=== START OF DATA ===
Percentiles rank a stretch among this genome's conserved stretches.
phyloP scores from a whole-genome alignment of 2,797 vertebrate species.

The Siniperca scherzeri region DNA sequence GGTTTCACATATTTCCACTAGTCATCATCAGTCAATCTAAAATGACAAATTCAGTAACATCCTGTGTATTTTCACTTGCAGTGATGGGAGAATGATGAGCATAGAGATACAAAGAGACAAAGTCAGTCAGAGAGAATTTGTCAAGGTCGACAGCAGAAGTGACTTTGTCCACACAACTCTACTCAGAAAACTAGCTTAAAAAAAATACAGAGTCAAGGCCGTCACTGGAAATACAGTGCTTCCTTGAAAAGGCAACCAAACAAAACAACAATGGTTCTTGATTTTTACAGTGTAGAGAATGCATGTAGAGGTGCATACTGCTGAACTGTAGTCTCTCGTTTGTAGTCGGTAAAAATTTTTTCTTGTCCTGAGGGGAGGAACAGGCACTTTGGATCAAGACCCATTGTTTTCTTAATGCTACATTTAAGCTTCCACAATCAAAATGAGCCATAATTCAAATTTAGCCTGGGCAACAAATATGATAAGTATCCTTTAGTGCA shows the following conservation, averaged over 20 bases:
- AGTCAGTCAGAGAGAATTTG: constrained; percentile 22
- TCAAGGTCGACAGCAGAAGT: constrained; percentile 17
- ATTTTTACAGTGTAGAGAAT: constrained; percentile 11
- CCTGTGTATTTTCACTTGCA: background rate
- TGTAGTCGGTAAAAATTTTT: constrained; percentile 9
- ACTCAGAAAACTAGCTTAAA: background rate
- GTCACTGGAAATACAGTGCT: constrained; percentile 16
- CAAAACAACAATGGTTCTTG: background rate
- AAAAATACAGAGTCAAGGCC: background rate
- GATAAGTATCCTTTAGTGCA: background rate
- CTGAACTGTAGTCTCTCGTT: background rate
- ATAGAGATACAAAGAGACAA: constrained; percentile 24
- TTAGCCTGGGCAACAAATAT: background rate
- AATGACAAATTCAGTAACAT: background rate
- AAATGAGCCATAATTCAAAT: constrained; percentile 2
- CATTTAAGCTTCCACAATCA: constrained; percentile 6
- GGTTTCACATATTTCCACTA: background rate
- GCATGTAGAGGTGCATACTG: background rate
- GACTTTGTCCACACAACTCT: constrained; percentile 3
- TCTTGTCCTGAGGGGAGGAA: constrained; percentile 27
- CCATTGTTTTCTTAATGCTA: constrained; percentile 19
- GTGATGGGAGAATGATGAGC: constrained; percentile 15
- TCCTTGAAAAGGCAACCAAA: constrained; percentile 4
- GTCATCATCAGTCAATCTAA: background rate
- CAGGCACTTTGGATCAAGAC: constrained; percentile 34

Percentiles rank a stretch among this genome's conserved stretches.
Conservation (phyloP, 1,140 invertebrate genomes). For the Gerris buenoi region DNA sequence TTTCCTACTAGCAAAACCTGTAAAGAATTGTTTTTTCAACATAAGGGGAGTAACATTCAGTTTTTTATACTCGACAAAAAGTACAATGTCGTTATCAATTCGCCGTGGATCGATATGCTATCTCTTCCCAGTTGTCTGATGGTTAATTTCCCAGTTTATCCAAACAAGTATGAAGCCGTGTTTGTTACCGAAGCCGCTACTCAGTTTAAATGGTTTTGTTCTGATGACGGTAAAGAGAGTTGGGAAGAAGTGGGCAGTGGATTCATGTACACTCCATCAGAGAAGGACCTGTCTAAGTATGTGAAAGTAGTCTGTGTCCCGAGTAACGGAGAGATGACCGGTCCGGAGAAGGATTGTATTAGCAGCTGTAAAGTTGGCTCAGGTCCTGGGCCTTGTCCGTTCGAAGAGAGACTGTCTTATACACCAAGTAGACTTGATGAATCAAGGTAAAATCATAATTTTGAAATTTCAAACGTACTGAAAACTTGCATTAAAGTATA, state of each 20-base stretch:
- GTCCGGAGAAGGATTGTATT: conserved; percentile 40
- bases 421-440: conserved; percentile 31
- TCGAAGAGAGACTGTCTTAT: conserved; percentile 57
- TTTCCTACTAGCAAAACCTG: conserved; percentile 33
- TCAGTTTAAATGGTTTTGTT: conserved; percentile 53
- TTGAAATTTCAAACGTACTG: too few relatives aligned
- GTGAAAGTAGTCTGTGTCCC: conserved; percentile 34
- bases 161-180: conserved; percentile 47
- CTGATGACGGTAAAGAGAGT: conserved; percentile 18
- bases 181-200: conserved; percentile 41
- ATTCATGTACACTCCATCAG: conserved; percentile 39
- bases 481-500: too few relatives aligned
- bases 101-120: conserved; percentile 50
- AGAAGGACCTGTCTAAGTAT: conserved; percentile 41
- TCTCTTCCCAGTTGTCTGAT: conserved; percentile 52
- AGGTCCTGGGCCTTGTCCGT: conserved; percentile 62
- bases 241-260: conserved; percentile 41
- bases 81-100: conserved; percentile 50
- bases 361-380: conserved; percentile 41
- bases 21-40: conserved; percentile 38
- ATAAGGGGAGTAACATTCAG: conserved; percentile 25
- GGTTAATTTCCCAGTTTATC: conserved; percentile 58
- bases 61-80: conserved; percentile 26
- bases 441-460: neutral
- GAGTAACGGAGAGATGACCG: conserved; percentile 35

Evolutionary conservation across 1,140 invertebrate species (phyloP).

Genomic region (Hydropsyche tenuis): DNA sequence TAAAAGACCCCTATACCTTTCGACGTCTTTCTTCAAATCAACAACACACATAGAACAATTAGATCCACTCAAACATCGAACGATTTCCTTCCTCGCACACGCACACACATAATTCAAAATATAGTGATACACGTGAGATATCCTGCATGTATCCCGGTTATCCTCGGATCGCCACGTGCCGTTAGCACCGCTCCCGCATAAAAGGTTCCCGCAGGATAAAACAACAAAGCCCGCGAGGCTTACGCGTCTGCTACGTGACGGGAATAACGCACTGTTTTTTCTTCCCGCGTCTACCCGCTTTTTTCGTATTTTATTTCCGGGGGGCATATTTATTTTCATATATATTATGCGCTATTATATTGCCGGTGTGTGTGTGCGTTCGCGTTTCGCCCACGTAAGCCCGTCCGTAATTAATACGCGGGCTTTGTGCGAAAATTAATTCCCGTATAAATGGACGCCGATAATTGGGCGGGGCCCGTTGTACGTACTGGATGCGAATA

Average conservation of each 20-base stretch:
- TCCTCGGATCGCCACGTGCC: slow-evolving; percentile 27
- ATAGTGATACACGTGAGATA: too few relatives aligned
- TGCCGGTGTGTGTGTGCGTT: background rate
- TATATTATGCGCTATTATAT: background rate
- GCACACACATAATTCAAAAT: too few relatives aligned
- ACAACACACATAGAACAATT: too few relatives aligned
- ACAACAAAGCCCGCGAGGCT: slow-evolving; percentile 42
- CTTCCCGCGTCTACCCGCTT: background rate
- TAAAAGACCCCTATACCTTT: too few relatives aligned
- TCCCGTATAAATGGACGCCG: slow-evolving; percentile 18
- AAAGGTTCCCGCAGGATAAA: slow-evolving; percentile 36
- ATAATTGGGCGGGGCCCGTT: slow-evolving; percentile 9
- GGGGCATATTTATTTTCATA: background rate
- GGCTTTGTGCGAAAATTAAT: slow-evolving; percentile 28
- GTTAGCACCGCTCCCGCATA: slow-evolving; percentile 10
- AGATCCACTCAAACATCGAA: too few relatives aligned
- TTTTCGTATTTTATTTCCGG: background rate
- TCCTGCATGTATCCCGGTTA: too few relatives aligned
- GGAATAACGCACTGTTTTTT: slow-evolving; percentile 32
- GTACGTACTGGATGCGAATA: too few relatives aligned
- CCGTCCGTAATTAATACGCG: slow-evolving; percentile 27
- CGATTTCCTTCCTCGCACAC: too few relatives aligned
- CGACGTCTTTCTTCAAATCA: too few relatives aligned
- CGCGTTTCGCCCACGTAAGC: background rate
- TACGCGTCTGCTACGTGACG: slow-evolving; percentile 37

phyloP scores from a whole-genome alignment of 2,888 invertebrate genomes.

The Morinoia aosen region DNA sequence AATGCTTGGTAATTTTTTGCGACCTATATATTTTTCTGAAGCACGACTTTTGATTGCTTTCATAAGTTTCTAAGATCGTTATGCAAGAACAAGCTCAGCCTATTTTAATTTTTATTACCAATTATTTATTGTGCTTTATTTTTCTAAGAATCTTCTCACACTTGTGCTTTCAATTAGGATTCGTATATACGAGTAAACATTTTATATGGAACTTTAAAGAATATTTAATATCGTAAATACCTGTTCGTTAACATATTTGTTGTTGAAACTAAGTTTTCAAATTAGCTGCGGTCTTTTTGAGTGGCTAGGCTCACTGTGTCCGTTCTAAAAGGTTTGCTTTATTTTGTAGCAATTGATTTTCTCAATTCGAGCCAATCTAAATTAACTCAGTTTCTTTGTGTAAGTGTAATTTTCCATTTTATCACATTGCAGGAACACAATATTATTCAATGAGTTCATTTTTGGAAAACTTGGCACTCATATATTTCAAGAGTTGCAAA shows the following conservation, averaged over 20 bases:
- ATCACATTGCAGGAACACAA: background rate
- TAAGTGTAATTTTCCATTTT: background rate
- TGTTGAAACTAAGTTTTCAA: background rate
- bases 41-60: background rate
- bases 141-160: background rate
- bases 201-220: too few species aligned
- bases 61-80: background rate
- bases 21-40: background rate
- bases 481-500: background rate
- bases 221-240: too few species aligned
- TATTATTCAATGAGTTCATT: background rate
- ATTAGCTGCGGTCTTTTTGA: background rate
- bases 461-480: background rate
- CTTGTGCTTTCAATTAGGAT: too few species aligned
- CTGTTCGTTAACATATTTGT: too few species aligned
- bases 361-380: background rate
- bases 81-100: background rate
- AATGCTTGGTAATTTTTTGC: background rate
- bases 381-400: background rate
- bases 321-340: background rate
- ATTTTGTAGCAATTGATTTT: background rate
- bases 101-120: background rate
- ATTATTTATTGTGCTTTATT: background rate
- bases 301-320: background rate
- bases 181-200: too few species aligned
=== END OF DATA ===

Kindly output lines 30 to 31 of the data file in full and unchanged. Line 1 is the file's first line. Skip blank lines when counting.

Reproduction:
Conservation (phyloP, 1,140 invertebrate genomes). For the Gerris buenoi region DNA sequence TTTCCTACTAGCAAAACCTGTAAAGAATTGTTTTTTCAACATAAGGGGAGTAACATTCAGTTTTTTATACTCGACAAAAAGTACAATGTCGTTATCAATTCGCCGTGGATCGATATGCTATCTCTTCCCAGTTGTCTGATGGTTAATTTCCCAGTTTATCCAAACAAGTATGAAGCCGTGTTTGTTACCGAAGCCGCTACTCAGTTTAAATGGTTTTGTTCTGATGACGGTAAAGAGAGTTGGGAAGAAGTGGGCAGTGGATTCATGTACACTCCATCAGAGAAGGACCTGTCTAAGTATGTGAAAGTAGTCTGTGTCCCGAGTAACGGAGAGATGACCGGTCCGGAGAAGGATTGTATTAGCAGCTGTAAAGTTGGCTCAGGTCCTGGGCCTTGTCCGTTCGAAGAGAGACTGTCTTATACACCAAGTAGACTTGATGAATCAAGGTAAAATCATAATTTTGAAATTTCAAACGTACTGAAAACTTGCATTAAAGTATA, state of each 20-base stretch:
- GTCCGGAGAAGGATTGTATT: conserved; percentile 40